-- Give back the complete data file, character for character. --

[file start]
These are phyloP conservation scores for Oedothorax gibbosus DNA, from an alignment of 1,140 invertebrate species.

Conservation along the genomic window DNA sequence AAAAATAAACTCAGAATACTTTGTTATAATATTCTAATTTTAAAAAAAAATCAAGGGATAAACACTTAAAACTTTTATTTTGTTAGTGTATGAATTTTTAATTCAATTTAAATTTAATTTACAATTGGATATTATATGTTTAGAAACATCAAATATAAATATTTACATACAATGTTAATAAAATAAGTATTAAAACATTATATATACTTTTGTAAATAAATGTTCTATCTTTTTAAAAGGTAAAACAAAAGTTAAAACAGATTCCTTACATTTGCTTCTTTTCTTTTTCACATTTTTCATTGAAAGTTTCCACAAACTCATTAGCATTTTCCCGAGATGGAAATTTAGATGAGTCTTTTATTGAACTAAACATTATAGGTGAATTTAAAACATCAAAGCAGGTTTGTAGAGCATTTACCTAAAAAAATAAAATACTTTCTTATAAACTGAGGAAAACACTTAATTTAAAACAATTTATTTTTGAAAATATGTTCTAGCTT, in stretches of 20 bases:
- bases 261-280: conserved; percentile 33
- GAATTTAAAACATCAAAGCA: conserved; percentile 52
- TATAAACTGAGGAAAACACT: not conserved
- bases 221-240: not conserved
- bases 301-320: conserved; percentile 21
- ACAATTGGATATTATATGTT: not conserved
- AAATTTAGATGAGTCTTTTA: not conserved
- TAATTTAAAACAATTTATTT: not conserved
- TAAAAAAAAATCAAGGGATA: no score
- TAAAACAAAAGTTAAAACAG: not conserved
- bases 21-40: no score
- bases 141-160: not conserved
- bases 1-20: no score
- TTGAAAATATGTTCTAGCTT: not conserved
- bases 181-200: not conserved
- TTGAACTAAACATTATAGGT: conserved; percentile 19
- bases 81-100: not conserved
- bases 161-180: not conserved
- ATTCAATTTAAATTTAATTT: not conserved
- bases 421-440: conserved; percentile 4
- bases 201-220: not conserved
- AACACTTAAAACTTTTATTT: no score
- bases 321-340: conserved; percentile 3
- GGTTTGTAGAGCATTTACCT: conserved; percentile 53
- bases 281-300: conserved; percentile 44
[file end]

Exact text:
These are phyloP conservation scores for Oedothorax gibbosus DNA, from an alignment of 1,140 invertebrate species.

Conservation along the genomic window DNA sequence AAAAATAAACTCAGAATACTTTGTTATAATATTCTAATTTTAAAAAAAAATCAAGGGATAAACACTTAAAACTTTTATTTTGTTAGTGTATGAATTTTTAATTCAATTTAAATTTAATTTACAATTGGATATTATATGTTTAGAAACATCAAATATAAATATTTACATACAATGTTAATAAAATAAGTATTAAAACATTATATATACTTTTGTAAATAAATGTTCTATCTTTTTAAAAGGTAAAACAAAAGTTAAAACAGATTCCTTACATTTGCTTCTTTTCTTTTTCACATTTTTCATTGAAAGTTTCCACAAACTCATTAGCATTTTCCCGAGATGGAAATTTAGATGAGTCTTTTATTGAACTAAACATTATAGGTGAATTTAAAACATCAAAGCAGGTTTGTAGAGCATTTACCTAAAAAAATAAAATACTTTCTTATAAACTGAGGAAAACACTTAATTTAAAACAATTTATTTTTGAAAATATGTTCTAGCTT, in stretches of 20 bases:
- bases 261-280: conserved; percentile 33
- GAATTTAAAACATCAAAGCA: conserved; percentile 52
- TATAAACTGAGGAAAACACT: not conserved
- bases 221-240: not conserved
- bases 301-320: conserved; percentile 21
- ACAATTGGATATTATATGTT: not conserved
- AAATTTAGATGAGTCTTTTA: not conserved
- TAATTTAAAACAATTTATTT: not conserved
- TAAAAAAAAATCAAGGGATA: no score
- TAAAACAAAAGTTAAAACAG: not conserved
- bases 21-40: no score
- bases 141-160: not conserved
- bases 1-20: no score
- TTGAAAATATGTTCTAGCTT: not conserved
- bases 181-200: not conserved
- TTGAACTAAACATTATAGGT: conserved; percentile 19
- bases 81-100: not conserved
- bases 161-180: not conserved
- ATTCAATTTAAATTTAATTT: not conserved
- bases 421-440: conserved; percentile 4
- bases 201-220: not conserved
- AACACTTAAAACTTTTATTT: no score
- bases 321-340: conserved; percentile 3
- GGTTTGTAGAGCATTTACCT: conserved; percentile 53
- bases 281-300: conserved; percentile 44